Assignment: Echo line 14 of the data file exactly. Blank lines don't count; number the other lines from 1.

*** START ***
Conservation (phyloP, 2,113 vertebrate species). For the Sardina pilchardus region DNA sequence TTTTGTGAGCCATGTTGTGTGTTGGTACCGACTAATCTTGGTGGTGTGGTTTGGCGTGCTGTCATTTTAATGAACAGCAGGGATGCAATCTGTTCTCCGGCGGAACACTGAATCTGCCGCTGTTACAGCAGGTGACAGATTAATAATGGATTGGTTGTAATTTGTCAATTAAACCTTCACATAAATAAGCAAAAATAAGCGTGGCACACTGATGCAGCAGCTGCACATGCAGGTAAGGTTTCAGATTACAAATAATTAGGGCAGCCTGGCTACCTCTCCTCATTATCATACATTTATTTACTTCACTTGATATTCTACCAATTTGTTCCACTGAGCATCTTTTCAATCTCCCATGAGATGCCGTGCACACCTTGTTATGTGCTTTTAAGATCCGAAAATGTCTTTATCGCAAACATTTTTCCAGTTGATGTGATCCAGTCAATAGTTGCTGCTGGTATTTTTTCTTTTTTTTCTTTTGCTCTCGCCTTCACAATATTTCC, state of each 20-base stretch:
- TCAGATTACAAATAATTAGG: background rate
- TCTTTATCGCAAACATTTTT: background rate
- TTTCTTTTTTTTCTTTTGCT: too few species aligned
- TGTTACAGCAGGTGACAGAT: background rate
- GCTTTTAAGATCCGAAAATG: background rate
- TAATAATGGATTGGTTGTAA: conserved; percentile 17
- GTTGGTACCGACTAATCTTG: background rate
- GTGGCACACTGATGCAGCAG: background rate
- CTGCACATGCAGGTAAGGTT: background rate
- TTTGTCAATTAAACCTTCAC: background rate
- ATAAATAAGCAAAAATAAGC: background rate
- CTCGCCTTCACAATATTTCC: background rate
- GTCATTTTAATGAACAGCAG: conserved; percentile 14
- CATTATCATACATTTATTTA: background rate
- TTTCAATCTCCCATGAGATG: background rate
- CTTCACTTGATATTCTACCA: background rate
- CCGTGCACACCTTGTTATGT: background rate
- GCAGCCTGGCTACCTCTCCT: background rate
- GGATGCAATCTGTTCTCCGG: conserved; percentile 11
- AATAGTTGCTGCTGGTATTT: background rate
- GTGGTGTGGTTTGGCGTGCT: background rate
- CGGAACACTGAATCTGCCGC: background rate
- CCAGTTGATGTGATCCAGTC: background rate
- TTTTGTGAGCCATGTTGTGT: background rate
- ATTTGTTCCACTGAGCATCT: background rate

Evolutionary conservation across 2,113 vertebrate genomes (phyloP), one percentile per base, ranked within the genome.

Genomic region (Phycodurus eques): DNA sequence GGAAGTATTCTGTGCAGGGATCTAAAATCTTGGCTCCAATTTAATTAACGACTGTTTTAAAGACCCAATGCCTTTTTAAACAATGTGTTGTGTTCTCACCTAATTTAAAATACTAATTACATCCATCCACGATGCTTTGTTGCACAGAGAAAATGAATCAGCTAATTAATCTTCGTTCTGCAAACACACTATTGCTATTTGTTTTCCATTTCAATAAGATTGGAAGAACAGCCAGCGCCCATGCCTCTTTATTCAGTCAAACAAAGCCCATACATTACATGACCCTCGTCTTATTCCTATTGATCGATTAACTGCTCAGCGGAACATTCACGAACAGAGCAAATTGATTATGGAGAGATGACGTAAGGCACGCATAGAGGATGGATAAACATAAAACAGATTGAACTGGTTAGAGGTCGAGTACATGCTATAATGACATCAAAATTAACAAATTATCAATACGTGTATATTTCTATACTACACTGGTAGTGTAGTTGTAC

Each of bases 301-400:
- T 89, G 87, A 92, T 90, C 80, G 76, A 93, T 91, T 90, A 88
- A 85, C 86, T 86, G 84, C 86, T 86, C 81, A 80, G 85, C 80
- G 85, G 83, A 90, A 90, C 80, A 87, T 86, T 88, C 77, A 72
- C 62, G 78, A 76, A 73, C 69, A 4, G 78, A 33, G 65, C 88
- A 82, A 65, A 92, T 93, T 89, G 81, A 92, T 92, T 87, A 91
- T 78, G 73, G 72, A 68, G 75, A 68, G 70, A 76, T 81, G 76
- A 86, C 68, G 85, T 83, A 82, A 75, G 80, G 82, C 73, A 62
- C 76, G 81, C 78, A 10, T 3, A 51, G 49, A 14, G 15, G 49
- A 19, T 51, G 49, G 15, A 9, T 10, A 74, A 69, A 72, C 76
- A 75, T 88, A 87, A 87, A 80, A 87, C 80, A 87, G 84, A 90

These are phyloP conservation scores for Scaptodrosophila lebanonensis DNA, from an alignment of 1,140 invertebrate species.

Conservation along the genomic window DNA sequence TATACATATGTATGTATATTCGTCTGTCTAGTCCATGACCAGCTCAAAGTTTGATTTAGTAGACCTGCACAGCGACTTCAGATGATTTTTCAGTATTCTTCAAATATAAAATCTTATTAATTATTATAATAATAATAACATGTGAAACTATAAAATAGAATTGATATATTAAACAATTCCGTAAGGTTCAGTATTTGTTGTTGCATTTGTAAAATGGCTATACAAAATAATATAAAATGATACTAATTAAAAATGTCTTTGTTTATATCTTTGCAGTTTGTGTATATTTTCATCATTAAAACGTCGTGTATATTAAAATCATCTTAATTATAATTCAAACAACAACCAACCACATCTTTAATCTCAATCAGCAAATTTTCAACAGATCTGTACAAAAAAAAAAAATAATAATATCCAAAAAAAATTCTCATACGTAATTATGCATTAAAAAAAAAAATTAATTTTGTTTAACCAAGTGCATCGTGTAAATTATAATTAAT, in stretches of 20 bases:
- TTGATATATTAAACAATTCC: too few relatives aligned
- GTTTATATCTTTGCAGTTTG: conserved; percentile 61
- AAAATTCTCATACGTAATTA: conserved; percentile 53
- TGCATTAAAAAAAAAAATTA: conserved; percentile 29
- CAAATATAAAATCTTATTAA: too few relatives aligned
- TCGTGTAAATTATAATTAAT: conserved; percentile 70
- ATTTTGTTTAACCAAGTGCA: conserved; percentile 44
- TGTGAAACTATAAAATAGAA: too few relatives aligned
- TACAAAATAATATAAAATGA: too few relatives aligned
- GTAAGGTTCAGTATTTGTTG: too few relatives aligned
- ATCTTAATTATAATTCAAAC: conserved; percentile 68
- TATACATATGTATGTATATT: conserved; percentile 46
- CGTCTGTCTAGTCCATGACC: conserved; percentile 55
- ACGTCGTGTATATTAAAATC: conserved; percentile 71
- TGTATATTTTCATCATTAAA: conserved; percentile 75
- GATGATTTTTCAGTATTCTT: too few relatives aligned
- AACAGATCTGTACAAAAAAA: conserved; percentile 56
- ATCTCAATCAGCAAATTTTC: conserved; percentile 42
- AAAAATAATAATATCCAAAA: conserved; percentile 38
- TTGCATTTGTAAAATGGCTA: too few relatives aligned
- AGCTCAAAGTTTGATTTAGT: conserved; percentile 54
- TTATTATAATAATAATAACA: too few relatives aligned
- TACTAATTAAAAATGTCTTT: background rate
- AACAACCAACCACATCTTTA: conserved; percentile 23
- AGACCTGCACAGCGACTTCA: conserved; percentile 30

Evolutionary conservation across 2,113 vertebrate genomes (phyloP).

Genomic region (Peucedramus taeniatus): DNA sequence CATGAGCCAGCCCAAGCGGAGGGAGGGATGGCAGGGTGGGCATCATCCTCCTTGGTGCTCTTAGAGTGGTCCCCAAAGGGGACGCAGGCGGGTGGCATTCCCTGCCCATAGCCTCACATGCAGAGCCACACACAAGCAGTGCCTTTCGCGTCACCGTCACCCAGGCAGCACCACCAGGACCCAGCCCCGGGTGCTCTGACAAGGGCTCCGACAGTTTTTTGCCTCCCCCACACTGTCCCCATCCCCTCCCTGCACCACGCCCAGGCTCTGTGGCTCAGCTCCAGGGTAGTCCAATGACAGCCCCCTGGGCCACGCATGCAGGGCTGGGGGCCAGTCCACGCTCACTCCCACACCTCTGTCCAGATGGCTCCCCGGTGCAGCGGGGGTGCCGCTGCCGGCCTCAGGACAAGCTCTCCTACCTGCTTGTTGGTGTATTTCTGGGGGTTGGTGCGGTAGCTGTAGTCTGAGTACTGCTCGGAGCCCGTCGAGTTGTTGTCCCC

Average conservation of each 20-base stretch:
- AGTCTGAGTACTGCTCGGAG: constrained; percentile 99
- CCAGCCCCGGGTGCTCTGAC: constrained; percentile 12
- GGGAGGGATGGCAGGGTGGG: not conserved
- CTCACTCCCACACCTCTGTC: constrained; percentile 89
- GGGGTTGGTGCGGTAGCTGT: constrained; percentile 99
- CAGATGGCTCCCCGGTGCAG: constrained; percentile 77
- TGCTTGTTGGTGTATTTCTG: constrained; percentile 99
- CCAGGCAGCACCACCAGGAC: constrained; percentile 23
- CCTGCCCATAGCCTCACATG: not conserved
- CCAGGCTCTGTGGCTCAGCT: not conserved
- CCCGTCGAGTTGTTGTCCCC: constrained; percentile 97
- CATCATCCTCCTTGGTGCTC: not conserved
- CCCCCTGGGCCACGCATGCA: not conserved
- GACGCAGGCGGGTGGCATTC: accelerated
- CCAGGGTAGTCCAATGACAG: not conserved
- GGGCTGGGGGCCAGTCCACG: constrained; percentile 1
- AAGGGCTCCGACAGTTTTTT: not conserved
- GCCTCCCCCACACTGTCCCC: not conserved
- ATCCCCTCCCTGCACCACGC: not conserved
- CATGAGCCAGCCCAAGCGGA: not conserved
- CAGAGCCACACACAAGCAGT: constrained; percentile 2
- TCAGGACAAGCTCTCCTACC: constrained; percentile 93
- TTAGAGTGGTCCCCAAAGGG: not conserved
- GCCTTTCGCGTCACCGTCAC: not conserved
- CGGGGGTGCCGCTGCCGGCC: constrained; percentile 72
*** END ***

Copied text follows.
- GTCATTTTAATGAACAGCAG: conserved; percentile 14